The modern world has changed estate planning in some important ways: Preparing for what will happen to your ‘digital assets’ is extremely important. Here, our Northeast Ohio estate planning attorney provides an overview of digital assets and explains key things you need to know about digital assets and estate planning.
What are Digital Assets?
A digital asset is something that exists in an electronic form and comes with attached property rights. In other words, it is something you own that is not physical. In practice, a digital asset can come in a wide variety of specific forms — some with significant monetary value and others with largely sentimental value. Three important categories of digital assets are as follows:
- Electronic Assets with Clear Financial Value: Some digital assets have clear, straightforward monetary value. For example, if you own a bitcoin or another type of cryptocurrency, that is a digital asset that has real market value. Other digital assets that fall into this category are business assets. If you own a company that has a website, that website and the domain name have tangible financial value.
- Access to Accounts: Next, access to accounts and records are important digital assets. This includes everything from the information needed to get into your investment accounts and frequent flyer accounts, to passwords and access to email accounts and social media accounts.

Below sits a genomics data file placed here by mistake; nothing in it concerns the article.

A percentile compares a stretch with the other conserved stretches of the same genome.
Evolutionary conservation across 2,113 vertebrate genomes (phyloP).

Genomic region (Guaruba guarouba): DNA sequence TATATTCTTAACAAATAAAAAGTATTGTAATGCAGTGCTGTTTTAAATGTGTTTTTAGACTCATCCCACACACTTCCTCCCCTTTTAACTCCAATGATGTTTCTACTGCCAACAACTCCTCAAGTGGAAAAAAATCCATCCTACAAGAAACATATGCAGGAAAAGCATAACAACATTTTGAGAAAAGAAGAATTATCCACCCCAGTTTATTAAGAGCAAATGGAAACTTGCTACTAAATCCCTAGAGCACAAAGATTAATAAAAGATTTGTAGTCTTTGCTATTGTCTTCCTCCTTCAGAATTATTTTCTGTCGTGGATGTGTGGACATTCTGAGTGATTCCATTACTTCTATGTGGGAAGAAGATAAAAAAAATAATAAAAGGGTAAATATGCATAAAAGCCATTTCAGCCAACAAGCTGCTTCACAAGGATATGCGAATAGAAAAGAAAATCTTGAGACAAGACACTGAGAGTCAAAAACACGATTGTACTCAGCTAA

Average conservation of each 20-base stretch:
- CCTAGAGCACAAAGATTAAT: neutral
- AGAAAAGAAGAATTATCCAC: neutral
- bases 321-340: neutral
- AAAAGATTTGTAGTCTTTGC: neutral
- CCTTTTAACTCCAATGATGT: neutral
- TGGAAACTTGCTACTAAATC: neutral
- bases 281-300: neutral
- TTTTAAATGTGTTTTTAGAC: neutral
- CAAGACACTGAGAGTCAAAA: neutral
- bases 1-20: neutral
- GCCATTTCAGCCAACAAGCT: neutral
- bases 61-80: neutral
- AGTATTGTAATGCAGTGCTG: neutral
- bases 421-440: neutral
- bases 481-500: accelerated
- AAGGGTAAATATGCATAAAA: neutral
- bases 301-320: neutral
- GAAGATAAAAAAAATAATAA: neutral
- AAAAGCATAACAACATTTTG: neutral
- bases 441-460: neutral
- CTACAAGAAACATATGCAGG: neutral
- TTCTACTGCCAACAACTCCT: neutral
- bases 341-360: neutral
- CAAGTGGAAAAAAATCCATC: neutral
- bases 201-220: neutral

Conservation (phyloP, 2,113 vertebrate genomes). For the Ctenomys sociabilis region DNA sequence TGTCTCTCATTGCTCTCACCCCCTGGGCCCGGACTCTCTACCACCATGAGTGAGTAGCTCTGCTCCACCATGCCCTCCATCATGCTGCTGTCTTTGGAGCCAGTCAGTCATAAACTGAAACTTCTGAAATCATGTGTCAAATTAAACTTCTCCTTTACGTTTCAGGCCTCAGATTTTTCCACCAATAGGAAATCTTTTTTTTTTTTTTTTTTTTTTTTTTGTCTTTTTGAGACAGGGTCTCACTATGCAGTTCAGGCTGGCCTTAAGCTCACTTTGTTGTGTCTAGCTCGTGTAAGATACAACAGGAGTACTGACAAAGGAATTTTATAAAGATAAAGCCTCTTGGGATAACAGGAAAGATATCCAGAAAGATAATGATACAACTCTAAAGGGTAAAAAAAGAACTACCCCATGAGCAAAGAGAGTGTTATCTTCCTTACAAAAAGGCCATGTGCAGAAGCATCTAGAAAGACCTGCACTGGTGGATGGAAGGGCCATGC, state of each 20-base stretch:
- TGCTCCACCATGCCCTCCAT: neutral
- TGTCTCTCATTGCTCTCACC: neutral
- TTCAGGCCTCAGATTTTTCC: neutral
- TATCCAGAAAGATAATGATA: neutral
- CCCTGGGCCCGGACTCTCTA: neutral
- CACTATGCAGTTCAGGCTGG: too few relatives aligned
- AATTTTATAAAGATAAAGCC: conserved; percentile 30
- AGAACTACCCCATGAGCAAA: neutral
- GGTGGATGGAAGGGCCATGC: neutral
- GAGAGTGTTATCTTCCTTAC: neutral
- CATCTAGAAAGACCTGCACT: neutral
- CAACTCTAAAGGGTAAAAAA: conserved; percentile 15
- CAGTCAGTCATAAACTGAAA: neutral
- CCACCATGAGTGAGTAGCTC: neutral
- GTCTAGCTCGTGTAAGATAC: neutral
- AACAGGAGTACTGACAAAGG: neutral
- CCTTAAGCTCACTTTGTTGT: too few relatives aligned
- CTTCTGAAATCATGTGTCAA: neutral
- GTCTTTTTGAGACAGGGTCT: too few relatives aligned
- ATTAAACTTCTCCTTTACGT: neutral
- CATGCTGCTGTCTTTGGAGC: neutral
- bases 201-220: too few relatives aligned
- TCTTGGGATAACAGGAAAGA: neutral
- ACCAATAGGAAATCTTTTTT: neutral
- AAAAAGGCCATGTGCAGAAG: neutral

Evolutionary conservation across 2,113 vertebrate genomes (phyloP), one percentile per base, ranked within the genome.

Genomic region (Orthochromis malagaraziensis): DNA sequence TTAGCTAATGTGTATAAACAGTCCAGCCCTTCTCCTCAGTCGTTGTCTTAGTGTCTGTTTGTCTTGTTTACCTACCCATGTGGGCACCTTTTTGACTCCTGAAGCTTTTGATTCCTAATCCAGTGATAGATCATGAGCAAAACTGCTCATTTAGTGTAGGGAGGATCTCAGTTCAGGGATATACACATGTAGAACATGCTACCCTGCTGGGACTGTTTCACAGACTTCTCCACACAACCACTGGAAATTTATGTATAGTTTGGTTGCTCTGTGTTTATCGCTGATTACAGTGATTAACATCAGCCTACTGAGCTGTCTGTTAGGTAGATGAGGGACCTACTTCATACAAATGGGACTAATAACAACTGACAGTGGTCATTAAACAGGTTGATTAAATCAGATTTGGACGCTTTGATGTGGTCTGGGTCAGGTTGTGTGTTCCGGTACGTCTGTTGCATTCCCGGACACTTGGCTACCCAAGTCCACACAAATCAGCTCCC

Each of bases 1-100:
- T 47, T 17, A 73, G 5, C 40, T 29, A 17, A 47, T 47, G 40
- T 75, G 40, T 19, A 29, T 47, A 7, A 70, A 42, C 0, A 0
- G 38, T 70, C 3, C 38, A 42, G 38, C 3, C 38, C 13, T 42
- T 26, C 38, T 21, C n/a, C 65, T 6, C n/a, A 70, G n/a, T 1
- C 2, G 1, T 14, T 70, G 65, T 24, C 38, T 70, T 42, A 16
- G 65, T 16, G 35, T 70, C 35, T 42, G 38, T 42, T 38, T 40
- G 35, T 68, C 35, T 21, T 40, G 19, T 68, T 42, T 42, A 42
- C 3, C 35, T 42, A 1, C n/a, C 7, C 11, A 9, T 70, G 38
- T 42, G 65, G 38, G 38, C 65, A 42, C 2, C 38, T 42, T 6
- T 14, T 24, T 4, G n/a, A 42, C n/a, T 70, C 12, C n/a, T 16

- Other Online Data and Information: Finally, other digital assets and information may have important value to you but may not constitute marketable assets. The best example of this is probably family photographs — which are now frequently stored in a purely digital format. Other examples could include things like ancestry research.
Estate Planning and Digital Assets: Three Things You Must Consider
Beyond identifying all your relevant digital assets, it is crucial you create a comprehensive estate plan that addresses how this property will be handled. When considering digital assets and estate planning, it is important the following three issues are considered:
- Access: To start, you should put in place a plan that allows your loved ones and estate administrators to get into your accounts. Under Ohio law (Ohio Rev. Code § 2137), there are now regulations in place regarding estate planning and account access. It is a good idea to talk about this issue with your family and your attorney.
- Distribution: Next, your estate plan should distribute any digital assets of value in an effective and efficient manner. Whether you are dividing assets with clear monetary value, such as frequent flyer miles, or sentimental value, it is imperative you have a proper plan in place.
- Instructions: Finally, it is also recommended you leave instructions for what should happen to certain assets. As an example, your estate plan should address what you want to do with social media accounts. Do you want an announcement made? Should the accounts be taken down or kept up? These instructions can be included within your estate plan.
Get Help from Our Cortland, OH Estate Planning Lawyer Today
At The Law Office of John C. Grundy, our Ohio estate planning attorney is an attentive, effective advocate for clients. If you have any questions about digital assets and estate planning, we can help. To set up a free, completely private consultation, please contact our law firm right away. From our law office in Cortland, we serve communities throughout Northeast Ohio, including in Warren, Youngstown, Boardman and Middletown.